Mashing up software thinking and People & Culture

There’s this game that I love to play called “the mashup game”.

Basically you take two unrelated things and mash them up together to give you something new.  So for example if I mash up a daffodil with a cat; then I might get a cat that when it does its business in the garden, a daffodil will grow 🙂

This is a great game to play with your kids or over a glass of wine of an evening; however it also has big implications in business.

Every organisation has areas of excellence and specialty, for example an ad agency will have creative know how, a manufacturing firm will know all about precision, or a project mangement company will be experts at organising many moving parts and deadlines.

As People and Culture professionals working within these companies, its vital that we “mash up” what we do with what we can learn from various functional experts within the company.  At Vend, I get a lot of inspiration from my marketing, business analytics and engineering colleagues.

All of this has led to me, unwittingly really, developing a software or agile thinking approach to doing People and Culture stuff.  I wanted to share how I do this so you might take some inspiration, especially if you don’t have engineering peeps in your organisation to model.  Please note that I am no expert at agile thinking and I’m sure the agile purists will find lots of holes in my reasoning – so if you’re an agile purist – stop reading now 🙂

Iterative thinking and MVP

There’s this picture in the ladies bathroom at Vend – it has a panel at the top with a tick, and a panel at the bottom with a cross.

In the top panel it denotes an MVP (minimum viable product) which in this case is a skateboard; then it has the next iteration, which is a scooter, then the next iteration which is a motorbike and then finally the last iteration which is a car.

The bottom panel – the undesirable one, marked with a cross – shows stage 1 of the car which is the wheels and axle; then onto stage 2, which is adding the chassis, then stage 3, adding the motor and body, and then finally stage 4, adding the doors and windows, a fully functioning car.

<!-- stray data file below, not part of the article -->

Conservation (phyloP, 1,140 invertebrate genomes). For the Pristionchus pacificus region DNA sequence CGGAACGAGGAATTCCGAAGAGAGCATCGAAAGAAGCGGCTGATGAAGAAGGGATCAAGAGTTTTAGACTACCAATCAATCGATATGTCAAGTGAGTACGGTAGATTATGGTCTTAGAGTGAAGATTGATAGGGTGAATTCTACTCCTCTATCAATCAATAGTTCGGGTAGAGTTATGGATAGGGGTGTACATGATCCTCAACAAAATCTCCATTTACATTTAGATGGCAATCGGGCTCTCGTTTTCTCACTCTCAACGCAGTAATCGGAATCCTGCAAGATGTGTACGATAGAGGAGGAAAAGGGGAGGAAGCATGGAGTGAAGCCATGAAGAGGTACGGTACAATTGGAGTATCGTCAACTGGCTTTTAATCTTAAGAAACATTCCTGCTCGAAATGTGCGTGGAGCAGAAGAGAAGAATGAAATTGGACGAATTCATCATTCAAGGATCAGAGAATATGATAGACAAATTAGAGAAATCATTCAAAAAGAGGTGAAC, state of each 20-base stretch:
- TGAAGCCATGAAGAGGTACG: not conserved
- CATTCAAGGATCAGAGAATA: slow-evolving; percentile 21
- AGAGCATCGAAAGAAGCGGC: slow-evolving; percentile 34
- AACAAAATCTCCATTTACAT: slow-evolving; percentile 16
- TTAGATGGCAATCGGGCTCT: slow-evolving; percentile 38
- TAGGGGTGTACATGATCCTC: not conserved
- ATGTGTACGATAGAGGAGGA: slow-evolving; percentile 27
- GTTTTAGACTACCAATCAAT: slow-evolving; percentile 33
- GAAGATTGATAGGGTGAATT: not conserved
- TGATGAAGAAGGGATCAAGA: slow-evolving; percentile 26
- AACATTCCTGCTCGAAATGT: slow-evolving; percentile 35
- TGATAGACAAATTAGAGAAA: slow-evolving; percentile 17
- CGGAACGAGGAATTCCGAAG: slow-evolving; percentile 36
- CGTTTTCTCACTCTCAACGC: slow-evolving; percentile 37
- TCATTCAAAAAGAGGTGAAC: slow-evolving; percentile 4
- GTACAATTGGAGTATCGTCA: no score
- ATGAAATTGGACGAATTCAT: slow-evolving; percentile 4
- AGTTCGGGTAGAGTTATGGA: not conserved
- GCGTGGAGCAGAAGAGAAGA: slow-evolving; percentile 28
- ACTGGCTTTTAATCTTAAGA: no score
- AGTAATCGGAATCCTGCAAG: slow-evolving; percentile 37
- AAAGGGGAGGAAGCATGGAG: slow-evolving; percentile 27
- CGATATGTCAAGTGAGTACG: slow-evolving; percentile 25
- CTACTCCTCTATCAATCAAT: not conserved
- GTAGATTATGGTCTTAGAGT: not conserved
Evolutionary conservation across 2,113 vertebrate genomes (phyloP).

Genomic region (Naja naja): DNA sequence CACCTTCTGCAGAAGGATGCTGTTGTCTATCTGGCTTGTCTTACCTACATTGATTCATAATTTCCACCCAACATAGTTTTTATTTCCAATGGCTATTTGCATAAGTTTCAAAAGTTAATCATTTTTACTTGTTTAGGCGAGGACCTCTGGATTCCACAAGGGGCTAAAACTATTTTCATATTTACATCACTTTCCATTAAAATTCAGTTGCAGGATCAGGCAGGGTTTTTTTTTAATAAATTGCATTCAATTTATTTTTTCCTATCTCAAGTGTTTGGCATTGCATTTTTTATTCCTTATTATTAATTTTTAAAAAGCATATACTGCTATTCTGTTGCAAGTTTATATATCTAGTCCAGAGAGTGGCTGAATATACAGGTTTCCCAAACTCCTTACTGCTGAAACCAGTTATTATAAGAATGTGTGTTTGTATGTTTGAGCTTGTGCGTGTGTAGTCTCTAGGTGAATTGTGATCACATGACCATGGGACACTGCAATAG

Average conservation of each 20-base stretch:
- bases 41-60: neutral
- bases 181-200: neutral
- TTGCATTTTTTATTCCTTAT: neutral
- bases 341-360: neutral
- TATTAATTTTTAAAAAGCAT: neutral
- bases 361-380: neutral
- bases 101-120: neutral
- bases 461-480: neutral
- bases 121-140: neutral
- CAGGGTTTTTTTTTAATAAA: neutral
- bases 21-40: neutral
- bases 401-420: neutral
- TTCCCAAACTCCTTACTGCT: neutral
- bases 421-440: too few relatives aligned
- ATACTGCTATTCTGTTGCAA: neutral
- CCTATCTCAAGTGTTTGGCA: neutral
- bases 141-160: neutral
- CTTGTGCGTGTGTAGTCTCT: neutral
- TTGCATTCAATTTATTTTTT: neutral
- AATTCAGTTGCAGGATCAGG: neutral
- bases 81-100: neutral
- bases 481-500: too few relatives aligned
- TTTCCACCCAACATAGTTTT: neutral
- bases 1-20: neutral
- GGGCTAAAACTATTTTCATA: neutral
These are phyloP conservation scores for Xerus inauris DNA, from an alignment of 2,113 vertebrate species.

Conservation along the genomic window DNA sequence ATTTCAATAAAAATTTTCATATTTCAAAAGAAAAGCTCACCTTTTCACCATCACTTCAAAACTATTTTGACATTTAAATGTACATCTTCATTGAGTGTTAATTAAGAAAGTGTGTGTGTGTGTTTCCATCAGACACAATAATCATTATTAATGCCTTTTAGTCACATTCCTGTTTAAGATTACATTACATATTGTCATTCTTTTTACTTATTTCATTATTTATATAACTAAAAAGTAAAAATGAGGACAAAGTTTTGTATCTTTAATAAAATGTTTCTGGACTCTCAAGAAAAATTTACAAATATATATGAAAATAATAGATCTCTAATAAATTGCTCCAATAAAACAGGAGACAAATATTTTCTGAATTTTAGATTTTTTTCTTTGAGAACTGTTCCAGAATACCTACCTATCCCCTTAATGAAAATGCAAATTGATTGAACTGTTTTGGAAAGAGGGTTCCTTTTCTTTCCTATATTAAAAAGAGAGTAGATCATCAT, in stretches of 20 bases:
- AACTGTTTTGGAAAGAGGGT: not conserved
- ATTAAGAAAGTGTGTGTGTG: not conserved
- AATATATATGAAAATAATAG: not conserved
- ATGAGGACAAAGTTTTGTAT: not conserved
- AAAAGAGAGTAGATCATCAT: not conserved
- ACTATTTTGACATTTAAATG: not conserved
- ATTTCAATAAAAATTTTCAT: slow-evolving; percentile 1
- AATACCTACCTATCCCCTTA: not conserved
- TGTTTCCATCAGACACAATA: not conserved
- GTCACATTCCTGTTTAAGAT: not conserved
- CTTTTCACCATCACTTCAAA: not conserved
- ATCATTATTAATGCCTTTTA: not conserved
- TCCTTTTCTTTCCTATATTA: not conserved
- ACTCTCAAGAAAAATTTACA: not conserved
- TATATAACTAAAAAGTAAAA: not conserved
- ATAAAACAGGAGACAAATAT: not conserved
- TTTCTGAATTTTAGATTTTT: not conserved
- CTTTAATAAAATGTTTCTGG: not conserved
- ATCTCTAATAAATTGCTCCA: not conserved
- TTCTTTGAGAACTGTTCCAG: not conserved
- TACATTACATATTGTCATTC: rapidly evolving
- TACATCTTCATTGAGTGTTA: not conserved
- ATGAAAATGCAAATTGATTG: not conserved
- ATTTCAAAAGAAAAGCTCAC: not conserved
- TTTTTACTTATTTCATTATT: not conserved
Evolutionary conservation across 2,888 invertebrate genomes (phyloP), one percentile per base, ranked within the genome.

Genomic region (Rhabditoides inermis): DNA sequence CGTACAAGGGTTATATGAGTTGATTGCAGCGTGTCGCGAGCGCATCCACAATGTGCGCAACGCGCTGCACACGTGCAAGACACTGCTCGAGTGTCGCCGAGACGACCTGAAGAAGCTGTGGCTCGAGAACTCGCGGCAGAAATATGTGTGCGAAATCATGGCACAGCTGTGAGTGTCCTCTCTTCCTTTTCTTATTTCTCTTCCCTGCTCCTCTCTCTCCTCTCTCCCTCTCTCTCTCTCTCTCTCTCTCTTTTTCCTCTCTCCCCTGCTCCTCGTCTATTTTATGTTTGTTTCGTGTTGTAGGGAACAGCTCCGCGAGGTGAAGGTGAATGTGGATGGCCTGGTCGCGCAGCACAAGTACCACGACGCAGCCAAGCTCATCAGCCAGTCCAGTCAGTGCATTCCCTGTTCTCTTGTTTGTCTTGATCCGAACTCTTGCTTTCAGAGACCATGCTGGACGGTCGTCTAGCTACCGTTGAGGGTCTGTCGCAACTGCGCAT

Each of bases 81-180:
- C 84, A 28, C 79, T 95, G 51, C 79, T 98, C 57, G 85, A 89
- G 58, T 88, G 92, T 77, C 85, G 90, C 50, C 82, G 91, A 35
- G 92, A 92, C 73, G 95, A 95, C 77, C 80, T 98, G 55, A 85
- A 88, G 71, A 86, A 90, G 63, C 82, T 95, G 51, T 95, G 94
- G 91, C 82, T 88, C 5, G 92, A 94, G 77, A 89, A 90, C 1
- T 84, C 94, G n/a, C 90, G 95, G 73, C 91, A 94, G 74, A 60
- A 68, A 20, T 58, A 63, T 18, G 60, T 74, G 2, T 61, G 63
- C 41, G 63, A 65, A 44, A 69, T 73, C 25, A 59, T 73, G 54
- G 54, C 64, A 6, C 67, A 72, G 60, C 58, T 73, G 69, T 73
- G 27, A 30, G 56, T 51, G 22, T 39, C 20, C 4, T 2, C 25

When you’re building software, you want to create your MVP, test it, learn, refine and then get your next iteration out the door.  You want iterative thinking.  This way you can constantly check in, ensuring that you’re on the right track.  The stakes in building a beautiful product step by step without testing it along the way are huge – in terms of lost time, dollars and missed opportunities.

We can do this same type of thinking in People and Culture – instead of working on a project for months with no testing, figure out what your MVP is and get it out there, test it, learn (which may mean making a big mistake), review and change if necessary.  Then rinse and repeat.

Fail Fast

Very closely aligned to iterating is that failing fast is a good thing.  Basically test what you’re working on regularly and be prepared for it to fail.  Be prepared to try another approach, to reevalute what the problem is, to go back to the drawing board.  It helps of course if you can figure out what success looks like at each stage so that you can objectively check in to ensure you’re on the right path.  I don’t need to tell you that biases exist so if you can have a predefined measure of success and be honest when assessing against it, you can get your ego out of it, and make the call.

Use Data (but don’t forget your intuition)

At Vend we have a love affair with data.  And because we’re a SAAS company we have data coming out of our ears.  So we use data to make decisions.  Of course some data is easier to capture, analyse and interpret than others; and in general People and Culture data is a lot harder to use than sales data, marketing data, customer data, etc.  But it can be done.